Austrian ski racers look to recharge
November 29, 2007
BEAVER CREEK, Colo. ” The Herminator is overdue for a win.
Throughout his illustrious and seemingly endless career, Austrian Hermann Maier has made many ski slopes look like his personal playground.
But there’s one pitch where his skis leave a trail of gold.
“It’s great to ski here ” I’ve had a lot of success,” Maier said of the Birds of Prey course at Beaver Creek.
Just exactly how much is a lot? Well, Maier has won six World Cup races and grabbed a pair of gold medals at the 1999 World Alpine Championships.
“I was a champion here in downhill, then in super-G, so I like this course,” he said.
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So even though Maier may have entertained thoughts about retiring at the end of last season, he’s still a perennial favorite when it comes to speed events at the Birds of Prey. And without a win since 2003, it may be time for the Herminator to land on the top step one more time.
Coming off a pair of 16th-place finishes in Lake Louise, Alberta, Maier is feeling pretty good on his new Head skis. This year, Maier switched from Atomic to Head.
“I was very satisfied for the downhill,” Maier said. “The super-G was not so good, but we will see now, it’s very early, and for sure the first races are a test for me. This is a technical downhill, so it’s a little different.”
While the skis may be new for Maier, the new rules mandating wider skis shouldn’t affect him too much.
“I had nearly the same skis at the beginning of my career,” Maier said. “I skied in 1998 on the same size of skis, so it’s not a big difference to me.”
Toni Giger, the head coach for the Austrian men’s alpine team, is clearly thrilled that Maier is back this year.
“Hermann is Hermann,” Giger said. “He’s the Herminator and very important for the team. He’s really professional and knows how to work. It’s part of his success that he’s a really professional skier.”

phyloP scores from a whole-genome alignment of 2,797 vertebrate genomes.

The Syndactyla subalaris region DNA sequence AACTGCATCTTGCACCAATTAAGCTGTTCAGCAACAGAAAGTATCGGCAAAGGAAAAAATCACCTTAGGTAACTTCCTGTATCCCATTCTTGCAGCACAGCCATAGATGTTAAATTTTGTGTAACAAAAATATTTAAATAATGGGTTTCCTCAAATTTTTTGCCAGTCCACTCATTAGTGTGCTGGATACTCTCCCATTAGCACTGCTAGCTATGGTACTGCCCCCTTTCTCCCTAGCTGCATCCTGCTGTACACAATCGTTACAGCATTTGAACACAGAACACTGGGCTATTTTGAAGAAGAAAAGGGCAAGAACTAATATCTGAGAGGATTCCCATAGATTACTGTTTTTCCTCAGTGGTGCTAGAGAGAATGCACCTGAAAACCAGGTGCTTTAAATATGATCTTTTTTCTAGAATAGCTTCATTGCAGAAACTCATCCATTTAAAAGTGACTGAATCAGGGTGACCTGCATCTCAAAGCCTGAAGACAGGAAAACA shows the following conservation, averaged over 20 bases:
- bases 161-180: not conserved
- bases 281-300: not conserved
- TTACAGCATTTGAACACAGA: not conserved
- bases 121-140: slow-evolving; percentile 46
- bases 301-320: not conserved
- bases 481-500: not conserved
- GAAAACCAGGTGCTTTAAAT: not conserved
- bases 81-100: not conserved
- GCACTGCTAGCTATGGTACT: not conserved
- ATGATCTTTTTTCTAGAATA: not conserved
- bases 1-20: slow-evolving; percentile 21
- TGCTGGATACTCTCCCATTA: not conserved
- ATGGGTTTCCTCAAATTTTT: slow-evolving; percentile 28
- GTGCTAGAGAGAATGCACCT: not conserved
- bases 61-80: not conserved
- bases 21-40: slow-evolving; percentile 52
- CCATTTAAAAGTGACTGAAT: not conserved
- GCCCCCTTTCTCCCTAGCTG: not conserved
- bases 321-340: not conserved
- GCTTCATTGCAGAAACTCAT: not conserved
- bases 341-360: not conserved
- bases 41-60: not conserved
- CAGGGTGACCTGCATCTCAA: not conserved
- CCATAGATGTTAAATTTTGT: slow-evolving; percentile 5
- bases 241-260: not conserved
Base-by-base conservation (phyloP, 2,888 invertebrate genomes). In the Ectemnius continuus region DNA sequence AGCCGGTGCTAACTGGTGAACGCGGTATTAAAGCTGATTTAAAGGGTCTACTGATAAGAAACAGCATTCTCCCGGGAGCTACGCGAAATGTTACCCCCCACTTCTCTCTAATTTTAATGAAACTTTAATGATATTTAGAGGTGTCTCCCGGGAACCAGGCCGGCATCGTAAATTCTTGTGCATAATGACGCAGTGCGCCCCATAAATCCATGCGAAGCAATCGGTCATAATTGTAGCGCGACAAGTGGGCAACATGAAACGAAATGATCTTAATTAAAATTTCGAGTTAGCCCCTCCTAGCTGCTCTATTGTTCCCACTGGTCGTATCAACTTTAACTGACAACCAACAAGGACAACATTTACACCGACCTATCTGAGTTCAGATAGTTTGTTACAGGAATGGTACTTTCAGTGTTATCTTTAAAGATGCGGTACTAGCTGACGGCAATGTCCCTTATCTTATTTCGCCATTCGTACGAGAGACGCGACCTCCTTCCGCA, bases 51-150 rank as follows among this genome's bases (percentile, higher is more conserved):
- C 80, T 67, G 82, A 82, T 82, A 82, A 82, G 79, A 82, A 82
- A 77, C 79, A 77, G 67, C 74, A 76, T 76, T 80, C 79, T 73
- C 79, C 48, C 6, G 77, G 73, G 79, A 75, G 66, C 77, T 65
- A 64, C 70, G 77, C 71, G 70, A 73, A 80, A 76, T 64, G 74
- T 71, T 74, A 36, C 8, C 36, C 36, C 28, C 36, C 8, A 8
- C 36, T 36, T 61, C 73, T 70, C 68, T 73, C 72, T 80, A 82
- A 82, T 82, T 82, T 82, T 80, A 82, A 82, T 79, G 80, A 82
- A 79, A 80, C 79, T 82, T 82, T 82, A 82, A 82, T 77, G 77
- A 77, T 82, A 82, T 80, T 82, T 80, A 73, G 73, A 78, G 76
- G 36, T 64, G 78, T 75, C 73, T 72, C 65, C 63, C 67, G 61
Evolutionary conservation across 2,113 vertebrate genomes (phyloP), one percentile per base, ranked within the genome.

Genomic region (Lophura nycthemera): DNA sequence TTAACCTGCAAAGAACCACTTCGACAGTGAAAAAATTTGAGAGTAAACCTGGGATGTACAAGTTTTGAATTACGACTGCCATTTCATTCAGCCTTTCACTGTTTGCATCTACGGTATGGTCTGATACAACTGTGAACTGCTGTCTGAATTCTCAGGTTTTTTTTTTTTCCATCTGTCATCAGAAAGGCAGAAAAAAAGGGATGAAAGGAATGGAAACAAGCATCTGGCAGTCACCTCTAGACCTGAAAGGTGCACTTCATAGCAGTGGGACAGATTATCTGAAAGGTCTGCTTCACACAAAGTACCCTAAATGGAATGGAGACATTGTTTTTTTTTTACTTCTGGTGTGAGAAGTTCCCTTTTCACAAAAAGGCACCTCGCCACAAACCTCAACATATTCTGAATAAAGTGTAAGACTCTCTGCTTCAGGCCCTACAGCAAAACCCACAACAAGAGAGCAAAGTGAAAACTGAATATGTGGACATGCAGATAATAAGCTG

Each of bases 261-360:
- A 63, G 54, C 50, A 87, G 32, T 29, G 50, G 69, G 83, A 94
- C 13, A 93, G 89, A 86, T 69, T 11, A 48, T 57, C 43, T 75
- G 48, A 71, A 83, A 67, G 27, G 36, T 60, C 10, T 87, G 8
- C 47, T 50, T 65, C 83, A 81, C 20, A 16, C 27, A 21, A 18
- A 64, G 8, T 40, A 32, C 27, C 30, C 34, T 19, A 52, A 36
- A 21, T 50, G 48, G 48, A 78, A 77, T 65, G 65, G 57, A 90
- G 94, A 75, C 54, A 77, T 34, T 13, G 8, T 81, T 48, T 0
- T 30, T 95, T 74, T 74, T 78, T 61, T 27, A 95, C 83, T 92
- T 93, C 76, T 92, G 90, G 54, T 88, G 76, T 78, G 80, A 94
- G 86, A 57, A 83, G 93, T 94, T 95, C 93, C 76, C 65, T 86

Austria’s Benjamin Raich looked to have a back-to-back overall title wrapped up late last year before Norway’s Aksel Lund Svindal cleaned up at the World Cup finals, winning three races in a row. But an unfettered Raich is ready to take the big globe this year.
“The biggest goal for this year is the overall, that’s for sure,” Raich said.
With Svindal sidelined indefinitely following a training crash on Tuesday, Raich is now the heavy favorite to win. But Raich knows it’s anything but a cakewalk to the title.
“It’s hard to reach, but if I can reach that goal, I would reach a lot of smaller goals,” he said.
Raich, the defending slalom champion, has been working to boost his speed events.
“For me this year, it will be important to hold my level in my basic disciplines ” in slalom and giant slalom, and it’s also important to improve in downhill and super-G,” Raich said.
Last year, Raich finished third in the giant slalom standings, 13th in super-G and 32nd in downhill.
“I was very good sometimes in super-G and not very consistent in downhill,” Raich said. “But I trained very hard and will try to improve in that part.”
Already, Raich has impressed Giger with his speed improvements.
“He did very well at Lake Louise in the super-G ” he was second ” and we did a lot of speed training with him this summer. Hopefully he might be able to compete in all disciplines at a really high level,” Giger said.
While in years past the Austrians have packed the top of the standings, they have to look to some newer skiers to step into different roles, like Andreas Buder, who picked up his second career podium in the Lake Louise downhill last weekend.
“Andreas unfortunately got hurt (Tuesday) and had to go home today and will have a break for three to four weeks, and can start skiing again,” Giger said. “In the last three years, 10 races on the Austrian men’s team have retired from skiing who have won World Cup races. On the men’s side now, it’s kind of restructuring and a new generation coming up.”
As Giger knows, there are always lofty expectations for the team.
“You have to see it as positive,” he said. “There’s a lot of interest from the public, from the media. Sometimes it’s probably not easy to feel like it’s not pressure and to feel like it’s positive motivation, but that’s the way you have to see it.”
After being shut out from the podium in the opening pair of technical races, the Austrians came back for a pair of podiums in Lake Louise.
“The performance was really good,” Giger said. “The most important thing is we have individual goals, like for Benny, it’s the overall. For a young guy like Romed Baumann, who is 20 years old, and is new to the World Cup, if he has results in the top 15 or top 20, for him, it’s a really good performance.”
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